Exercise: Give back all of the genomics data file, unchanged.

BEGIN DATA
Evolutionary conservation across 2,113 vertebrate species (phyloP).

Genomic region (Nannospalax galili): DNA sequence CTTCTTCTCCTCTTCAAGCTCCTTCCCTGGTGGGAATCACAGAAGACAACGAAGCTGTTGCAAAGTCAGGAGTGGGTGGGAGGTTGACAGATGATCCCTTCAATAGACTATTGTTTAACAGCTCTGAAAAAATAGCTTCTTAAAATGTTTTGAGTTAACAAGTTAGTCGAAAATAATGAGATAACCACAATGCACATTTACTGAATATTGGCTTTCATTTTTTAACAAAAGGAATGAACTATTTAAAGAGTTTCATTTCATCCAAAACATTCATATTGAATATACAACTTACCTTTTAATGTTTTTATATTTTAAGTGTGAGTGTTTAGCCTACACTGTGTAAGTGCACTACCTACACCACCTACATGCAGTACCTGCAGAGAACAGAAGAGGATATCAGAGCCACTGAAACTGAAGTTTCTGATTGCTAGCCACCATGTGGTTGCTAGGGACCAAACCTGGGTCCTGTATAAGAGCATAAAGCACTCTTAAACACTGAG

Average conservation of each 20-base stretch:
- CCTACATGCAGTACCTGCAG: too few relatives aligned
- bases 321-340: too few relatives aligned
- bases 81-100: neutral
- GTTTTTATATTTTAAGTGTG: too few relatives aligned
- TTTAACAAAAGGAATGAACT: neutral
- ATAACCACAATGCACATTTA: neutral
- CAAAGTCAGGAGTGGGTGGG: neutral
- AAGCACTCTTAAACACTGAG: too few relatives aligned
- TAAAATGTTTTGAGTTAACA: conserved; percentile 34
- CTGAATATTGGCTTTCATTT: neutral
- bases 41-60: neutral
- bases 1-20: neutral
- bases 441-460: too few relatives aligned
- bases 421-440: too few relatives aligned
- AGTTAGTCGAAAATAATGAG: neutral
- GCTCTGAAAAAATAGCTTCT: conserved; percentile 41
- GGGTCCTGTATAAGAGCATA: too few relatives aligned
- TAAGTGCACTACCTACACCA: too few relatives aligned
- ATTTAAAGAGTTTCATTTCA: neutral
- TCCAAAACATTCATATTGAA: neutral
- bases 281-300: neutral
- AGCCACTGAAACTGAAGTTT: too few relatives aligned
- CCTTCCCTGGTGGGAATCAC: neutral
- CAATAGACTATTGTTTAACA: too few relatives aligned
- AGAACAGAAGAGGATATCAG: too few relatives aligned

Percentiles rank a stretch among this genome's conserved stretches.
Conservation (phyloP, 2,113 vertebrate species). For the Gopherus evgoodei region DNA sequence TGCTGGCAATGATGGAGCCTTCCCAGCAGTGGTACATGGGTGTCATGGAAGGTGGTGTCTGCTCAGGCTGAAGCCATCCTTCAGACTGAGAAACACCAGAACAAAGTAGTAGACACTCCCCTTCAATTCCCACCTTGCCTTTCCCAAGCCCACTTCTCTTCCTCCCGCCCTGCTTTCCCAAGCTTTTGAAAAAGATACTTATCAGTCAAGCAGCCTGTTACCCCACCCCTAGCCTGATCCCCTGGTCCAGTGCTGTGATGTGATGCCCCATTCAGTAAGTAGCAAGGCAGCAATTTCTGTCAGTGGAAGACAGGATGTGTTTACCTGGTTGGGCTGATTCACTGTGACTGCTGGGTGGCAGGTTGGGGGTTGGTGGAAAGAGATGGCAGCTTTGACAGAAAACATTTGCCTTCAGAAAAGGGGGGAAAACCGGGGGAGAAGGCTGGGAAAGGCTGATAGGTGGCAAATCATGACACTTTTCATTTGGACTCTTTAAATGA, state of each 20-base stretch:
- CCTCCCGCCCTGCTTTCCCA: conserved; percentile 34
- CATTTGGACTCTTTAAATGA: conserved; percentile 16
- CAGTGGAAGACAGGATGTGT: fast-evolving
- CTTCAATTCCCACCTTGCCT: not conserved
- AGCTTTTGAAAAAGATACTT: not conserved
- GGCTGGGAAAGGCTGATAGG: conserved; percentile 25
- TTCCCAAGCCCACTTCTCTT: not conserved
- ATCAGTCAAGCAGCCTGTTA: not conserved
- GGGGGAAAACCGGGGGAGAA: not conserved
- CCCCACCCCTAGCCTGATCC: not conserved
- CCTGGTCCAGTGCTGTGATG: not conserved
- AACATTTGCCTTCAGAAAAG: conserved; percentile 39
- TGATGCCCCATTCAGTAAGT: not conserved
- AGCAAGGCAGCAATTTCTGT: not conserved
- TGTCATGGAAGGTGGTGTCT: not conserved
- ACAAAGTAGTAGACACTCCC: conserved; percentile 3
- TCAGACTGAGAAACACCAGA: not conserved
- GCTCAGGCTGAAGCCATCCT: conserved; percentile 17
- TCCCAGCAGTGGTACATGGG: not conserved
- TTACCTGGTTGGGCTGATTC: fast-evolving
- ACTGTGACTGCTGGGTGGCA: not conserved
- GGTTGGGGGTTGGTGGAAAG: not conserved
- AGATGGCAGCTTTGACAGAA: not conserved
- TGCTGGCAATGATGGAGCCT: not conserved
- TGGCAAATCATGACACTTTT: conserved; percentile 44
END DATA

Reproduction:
Evolutionary conservation across 2,113 vertebrate species (phyloP).

Genomic region (Nannospalax galili): DNA sequence CTTCTTCTCCTCTTCAAGCTCCTTCCCTGGTGGGAATCACAGAAGACAACGAAGCTGTTGCAAAGTCAGGAGTGGGTGGGAGGTTGACAGATGATCCCTTCAATAGACTATTGTTTAACAGCTCTGAAAAAATAGCTTCTTAAAATGTTTTGAGTTAACAAGTTAGTCGAAAATAATGAGATAACCACAATGCACATTTACTGAATATTGGCTTTCATTTTTTAACAAAAGGAATGAACTATTTAAAGAGTTTCATTTCATCCAAAACATTCATATTGAATATACAACTTACCTTTTAATGTTTTTATATTTTAAGTGTGAGTGTTTAGCCTACACTGTGTAAGTGCACTACCTACACCACCTACATGCAGTACCTGCAGAGAACAGAAGAGGATATCAGAGCCACTGAAACTGAAGTTTCTGATTGCTAGCCACCATGTGGTTGCTAGGGACCAAACCTGGGTCCTGTATAAGAGCATAAAGCACTCTTAAACACTGAG

Average conservation of each 20-base stretch:
- CCTACATGCAGTACCTGCAG: too few relatives aligned
- bases 321-340: too few relatives aligned
- bases 81-100: neutral
- GTTTTTATATTTTAAGTGTG: too few relatives aligned
- TTTAACAAAAGGAATGAACT: neutral
- ATAACCACAATGCACATTTA: neutral
- CAAAGTCAGGAGTGGGTGGG: neutral
- AAGCACTCTTAAACACTGAG: too few relatives aligned
- TAAAATGTTTTGAGTTAACA: conserved; percentile 34
- CTGAATATTGGCTTTCATTT: neutral
- bases 41-60: neutral
- bases 1-20: neutral
- bases 441-460: too few relatives aligned
- bases 421-440: too few relatives aligned
- AGTTAGTCGAAAATAATGAG: neutral
- GCTCTGAAAAAATAGCTTCT: conserved; percentile 41
- GGGTCCTGTATAAGAGCATA: too few relatives aligned
- TAAGTGCACTACCTACACCA: too few relatives aligned
- ATTTAAAGAGTTTCATTTCA: neutral
- TCCAAAACATTCATATTGAA: neutral
- bases 281-300: neutral
- AGCCACTGAAACTGAAGTTT: too few relatives aligned
- CCTTCCCTGGTGGGAATCAC: neutral
- CAATAGACTATTGTTTAACA: too few relatives aligned
- AGAACAGAAGAGGATATCAG: too few relatives aligned

Percentiles rank a stretch among this genome's conserved stretches.
Conservation (phyloP, 2,113 vertebrate species). For the Gopherus evgoodei region DNA sequence TGCTGGCAATGATGGAGCCTTCCCAGCAGTGGTACATGGGTGTCATGGAAGGTGGTGTCTGCTCAGGCTGAAGCCATCCTTCAGACTGAGAAACACCAGAACAAAGTAGTAGACACTCCCCTTCAATTCCCACCTTGCCTTTCCCAAGCCCACTTCTCTTCCTCCCGCCCTGCTTTCCCAAGCTTTTGAAAAAGATACTTATCAGTCAAGCAGCCTGTTACCCCACCCCTAGCCTGATCCCCTGGTCCAGTGCTGTGATGTGATGCCCCATTCAGTAAGTAGCAAGGCAGCAATTTCTGTCAGTGGAAGACAGGATGTGTTTACCTGGTTGGGCTGATTCACTGTGACTGCTGGGTGGCAGGTTGGGGGTTGGTGGAAAGAGATGGCAGCTTTGACAGAAAACATTTGCCTTCAGAAAAGGGGGGAAAACCGGGGGAGAAGGCTGGGAAAGGCTGATAGGTGGCAAATCATGACACTTTTCATTTGGACTCTTTAAATGA, state of each 20-base stretch:
- CCTCCCGCCCTGCTTTCCCA: conserved; percentile 34
- CATTTGGACTCTTTAAATGA: conserved; percentile 16
- CAGTGGAAGACAGGATGTGT: fast-evolving
- CTTCAATTCCCACCTTGCCT: not conserved
- AGCTTTTGAAAAAGATACTT: not conserved
- GGCTGGGAAAGGCTGATAGG: conserved; percentile 25
- TTCCCAAGCCCACTTCTCTT: not conserved
- ATCAGTCAAGCAGCCTGTTA: not conserved
- GGGGGAAAACCGGGGGAGAA: not conserved
- CCCCACCCCTAGCCTGATCC: not conserved
- CCTGGTCCAGTGCTGTGATG: not conserved
- AACATTTGCCTTCAGAAAAG: conserved; percentile 39
- TGATGCCCCATTCAGTAAGT: not conserved
- AGCAAGGCAGCAATTTCTGT: not conserved
- TGTCATGGAAGGTGGTGTCT: not conserved
- ACAAAGTAGTAGACACTCCC: conserved; percentile 3
- TCAGACTGAGAAACACCAGA: not conserved
- GCTCAGGCTGAAGCCATCCT: conserved; percentile 17
- TCCCAGCAGTGGTACATGGG: not conserved
- TTACCTGGTTGGGCTGATTC: fast-evolving
- ACTGTGACTGCTGGGTGGCA: not conserved
- GGTTGGGGGTTGGTGGAAAG: not conserved
- AGATGGCAGCTTTGACAGAA: not conserved
- TGCTGGCAATGATGGAGCCT: not conserved
- TGGCAAATCATGACACTTTT: conserved; percentile 44